Humble by nature, Markham never complained. Instead, he devoted all his effort to practices and workouts, refusing to be outworked by anyone. Given the opportunity to play tailback during practices and intrasquad scrimmages, Markham shined. In the second-to-last game of the year, on the road against Scappoose, Markham's number was finally called.

Starting at tailback for the first time all season, Markham ran with purpose, bursting through holes and shedding would-be tacklers. He rushed for over 100 yards against the top defense in the Cowapa League. The next week against Seaside he had another big game.

Despite Markham's sudden success, Banks lost both games and finished the year with an 0-10 record. But when the Braves closed the book on their frustrating season, Markham was one of the bright spots. All but forgotten early in the year, he rebounded to position himself as the unquestioned starter at tailback going into 2007.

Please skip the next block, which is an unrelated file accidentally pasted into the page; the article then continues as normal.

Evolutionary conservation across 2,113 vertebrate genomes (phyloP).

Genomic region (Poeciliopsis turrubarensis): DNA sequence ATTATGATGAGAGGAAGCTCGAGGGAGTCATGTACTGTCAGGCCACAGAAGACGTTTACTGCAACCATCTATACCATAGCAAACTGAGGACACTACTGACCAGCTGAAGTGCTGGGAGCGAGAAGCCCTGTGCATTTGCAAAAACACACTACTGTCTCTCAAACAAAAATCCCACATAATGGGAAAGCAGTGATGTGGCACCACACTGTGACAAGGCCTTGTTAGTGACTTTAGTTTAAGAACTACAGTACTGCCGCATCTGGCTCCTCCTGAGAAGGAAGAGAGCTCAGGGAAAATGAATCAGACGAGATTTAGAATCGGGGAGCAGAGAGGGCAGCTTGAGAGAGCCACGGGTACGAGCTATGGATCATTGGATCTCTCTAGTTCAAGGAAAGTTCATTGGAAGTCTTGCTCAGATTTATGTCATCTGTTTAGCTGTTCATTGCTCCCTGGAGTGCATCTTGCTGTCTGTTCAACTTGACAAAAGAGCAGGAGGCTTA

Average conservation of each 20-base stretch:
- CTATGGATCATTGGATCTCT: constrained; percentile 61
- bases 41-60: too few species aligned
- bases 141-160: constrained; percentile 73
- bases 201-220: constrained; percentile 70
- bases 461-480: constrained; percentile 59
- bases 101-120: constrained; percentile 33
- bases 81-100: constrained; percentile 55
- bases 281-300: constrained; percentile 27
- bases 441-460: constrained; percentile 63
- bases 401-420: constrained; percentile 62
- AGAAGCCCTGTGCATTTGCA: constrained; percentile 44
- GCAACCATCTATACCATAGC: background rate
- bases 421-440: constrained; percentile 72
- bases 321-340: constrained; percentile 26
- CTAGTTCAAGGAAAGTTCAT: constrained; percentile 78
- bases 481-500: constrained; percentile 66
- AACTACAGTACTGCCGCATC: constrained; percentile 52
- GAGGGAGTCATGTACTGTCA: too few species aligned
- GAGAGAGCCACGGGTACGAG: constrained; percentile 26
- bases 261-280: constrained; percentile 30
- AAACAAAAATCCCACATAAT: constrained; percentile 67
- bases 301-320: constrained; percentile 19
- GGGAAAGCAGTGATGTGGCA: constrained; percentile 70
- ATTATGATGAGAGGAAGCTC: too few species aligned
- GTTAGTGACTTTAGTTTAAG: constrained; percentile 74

On top of that, Markham had sent game film to several colleges, hoping to attract an offer to play Division I football. A devout Mormon and lifelong BYU fan, Markham was elated when he heard back from BYU coaches, telling him they were interested.

Things were looking up.

But nagging issues with his toes landed Markham in a doctor's office following the season. Pain he had ignored for years simply became too much to bear. In December of 2006, Markham underwent surgery to remove pieces of bone and straighten his two big toes (see 'Surgery complicates football recruiting process,' page 6B).

'I had kind of learned to deal with it, but it got worse as time went on,' he said. 'Surgery was the only option.'

Mounting Frustration

Assured by doctors that he would be fit within six to eight weeks, Markham never doubted that his senior season would be a smashing success.

He was wrong.